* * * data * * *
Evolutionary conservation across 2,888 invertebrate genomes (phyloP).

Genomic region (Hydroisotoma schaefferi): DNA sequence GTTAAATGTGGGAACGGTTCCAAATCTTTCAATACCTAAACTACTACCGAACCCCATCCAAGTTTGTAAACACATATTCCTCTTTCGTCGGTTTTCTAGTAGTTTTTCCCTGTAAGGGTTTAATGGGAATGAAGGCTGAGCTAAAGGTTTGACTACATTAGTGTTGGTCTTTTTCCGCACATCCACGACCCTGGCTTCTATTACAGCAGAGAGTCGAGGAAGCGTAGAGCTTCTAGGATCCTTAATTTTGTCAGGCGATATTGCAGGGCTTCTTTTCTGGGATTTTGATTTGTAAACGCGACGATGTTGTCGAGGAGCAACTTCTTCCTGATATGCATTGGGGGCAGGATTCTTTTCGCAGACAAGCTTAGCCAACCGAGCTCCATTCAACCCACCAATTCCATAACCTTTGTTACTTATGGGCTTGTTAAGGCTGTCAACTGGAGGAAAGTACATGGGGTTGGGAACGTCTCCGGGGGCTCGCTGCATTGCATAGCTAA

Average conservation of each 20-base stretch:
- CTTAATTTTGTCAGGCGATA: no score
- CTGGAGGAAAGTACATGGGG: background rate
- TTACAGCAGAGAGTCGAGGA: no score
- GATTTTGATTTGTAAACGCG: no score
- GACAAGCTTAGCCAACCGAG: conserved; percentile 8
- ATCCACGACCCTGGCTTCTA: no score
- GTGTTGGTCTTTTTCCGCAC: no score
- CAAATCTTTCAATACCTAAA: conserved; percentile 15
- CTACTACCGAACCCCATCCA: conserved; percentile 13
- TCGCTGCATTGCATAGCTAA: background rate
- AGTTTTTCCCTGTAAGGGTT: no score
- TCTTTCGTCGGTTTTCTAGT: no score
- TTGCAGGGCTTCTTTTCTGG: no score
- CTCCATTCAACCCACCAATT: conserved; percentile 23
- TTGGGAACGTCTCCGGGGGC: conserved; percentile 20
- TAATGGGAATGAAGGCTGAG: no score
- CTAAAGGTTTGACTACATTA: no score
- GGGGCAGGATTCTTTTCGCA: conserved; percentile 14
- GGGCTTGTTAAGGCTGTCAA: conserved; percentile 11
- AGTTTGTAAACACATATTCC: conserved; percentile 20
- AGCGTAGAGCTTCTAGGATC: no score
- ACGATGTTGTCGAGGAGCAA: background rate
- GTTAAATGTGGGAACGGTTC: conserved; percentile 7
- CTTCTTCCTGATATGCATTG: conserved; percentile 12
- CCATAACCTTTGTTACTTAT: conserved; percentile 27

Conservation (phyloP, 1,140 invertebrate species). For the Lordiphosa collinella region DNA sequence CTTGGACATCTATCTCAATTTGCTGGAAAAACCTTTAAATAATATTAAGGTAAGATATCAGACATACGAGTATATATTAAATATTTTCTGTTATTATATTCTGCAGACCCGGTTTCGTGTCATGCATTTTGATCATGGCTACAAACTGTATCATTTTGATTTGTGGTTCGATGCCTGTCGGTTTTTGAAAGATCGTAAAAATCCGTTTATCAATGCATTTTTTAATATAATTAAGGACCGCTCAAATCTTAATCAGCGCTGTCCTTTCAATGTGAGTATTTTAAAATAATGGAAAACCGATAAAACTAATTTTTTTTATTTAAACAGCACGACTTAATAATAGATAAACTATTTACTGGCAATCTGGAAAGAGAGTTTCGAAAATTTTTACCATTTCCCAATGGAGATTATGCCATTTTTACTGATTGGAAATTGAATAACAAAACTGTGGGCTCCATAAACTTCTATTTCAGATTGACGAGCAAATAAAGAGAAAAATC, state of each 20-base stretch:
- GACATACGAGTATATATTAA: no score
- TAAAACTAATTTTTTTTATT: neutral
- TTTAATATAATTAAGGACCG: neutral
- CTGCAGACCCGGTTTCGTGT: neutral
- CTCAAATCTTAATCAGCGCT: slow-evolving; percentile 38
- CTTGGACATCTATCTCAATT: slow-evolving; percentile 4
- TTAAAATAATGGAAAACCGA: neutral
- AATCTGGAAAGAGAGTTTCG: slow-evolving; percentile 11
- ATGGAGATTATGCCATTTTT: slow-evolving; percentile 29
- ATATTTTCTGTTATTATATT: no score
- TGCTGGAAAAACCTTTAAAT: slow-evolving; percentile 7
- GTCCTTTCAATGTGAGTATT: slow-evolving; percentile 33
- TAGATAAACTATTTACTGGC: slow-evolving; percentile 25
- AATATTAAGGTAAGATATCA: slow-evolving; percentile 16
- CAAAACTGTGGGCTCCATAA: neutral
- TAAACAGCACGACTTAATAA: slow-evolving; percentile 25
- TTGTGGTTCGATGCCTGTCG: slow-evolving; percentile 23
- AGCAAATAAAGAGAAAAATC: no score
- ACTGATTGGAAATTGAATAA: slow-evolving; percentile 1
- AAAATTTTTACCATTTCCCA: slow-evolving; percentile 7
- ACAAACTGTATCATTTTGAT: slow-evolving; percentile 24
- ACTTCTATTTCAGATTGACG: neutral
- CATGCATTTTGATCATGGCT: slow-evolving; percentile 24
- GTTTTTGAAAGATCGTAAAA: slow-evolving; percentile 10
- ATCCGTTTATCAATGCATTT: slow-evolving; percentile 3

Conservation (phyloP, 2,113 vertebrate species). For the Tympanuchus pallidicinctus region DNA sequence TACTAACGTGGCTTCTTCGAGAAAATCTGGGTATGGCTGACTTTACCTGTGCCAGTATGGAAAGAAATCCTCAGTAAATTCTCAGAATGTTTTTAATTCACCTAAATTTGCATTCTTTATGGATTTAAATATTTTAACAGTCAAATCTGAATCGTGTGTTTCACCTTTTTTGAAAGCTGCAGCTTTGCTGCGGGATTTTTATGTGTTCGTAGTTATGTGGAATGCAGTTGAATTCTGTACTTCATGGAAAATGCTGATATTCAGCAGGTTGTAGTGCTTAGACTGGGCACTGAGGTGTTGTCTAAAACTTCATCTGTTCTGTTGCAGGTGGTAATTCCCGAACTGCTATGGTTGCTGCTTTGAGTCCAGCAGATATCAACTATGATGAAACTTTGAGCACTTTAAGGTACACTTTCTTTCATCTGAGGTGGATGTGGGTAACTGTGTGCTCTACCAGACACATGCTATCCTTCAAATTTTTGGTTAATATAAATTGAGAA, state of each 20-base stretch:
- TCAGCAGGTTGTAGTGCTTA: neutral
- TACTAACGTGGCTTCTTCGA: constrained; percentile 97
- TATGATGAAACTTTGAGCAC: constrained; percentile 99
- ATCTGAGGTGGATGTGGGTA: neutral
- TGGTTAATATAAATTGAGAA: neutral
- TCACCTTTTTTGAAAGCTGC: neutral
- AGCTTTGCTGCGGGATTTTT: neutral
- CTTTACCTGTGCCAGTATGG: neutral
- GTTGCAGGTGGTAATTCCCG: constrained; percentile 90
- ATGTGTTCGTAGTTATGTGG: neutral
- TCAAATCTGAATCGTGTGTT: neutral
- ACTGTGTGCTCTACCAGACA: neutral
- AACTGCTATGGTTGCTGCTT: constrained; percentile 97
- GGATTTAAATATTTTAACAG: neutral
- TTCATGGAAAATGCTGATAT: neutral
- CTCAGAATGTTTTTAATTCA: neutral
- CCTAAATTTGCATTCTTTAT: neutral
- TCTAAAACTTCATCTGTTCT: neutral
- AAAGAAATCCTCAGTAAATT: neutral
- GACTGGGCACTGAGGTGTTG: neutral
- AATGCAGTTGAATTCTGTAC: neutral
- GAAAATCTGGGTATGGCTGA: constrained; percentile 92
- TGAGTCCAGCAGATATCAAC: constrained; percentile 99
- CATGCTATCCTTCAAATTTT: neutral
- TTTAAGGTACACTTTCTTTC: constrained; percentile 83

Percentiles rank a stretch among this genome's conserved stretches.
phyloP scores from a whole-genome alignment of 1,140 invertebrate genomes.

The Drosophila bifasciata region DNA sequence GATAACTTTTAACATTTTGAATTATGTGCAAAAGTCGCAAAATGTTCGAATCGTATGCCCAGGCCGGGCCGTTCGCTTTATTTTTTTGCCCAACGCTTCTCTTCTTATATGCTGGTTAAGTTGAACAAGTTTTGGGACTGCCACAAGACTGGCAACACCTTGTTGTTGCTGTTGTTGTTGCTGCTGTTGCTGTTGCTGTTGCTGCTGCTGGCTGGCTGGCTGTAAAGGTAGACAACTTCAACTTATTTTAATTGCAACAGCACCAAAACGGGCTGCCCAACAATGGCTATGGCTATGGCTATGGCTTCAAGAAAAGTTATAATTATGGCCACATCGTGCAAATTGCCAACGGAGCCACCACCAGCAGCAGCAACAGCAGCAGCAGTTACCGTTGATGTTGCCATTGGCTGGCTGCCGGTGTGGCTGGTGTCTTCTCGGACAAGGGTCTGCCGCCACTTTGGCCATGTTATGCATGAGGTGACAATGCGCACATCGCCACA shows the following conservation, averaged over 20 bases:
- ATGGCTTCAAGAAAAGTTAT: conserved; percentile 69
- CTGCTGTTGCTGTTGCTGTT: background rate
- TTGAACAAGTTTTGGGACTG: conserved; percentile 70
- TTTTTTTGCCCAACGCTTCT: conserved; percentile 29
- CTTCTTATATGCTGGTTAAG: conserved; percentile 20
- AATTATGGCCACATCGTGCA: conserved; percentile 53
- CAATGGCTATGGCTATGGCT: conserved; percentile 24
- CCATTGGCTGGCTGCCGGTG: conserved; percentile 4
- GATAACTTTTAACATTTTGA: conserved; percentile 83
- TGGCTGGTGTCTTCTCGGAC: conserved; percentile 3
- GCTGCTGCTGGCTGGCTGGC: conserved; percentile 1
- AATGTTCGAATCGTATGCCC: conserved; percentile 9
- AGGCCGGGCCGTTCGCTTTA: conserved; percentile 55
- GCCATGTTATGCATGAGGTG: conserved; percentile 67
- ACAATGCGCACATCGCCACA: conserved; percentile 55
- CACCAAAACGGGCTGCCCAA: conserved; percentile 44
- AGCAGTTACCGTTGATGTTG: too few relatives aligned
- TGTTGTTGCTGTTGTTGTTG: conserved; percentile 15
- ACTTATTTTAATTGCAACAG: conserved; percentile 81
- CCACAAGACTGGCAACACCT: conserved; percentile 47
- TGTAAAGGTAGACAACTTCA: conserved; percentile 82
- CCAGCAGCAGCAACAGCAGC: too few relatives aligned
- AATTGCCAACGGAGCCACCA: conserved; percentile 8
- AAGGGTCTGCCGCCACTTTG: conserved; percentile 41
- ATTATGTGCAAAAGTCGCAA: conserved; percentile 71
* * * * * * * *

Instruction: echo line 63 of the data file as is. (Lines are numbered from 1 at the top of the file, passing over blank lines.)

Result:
- CTTTACCTGTGCCAGTATGG: neutral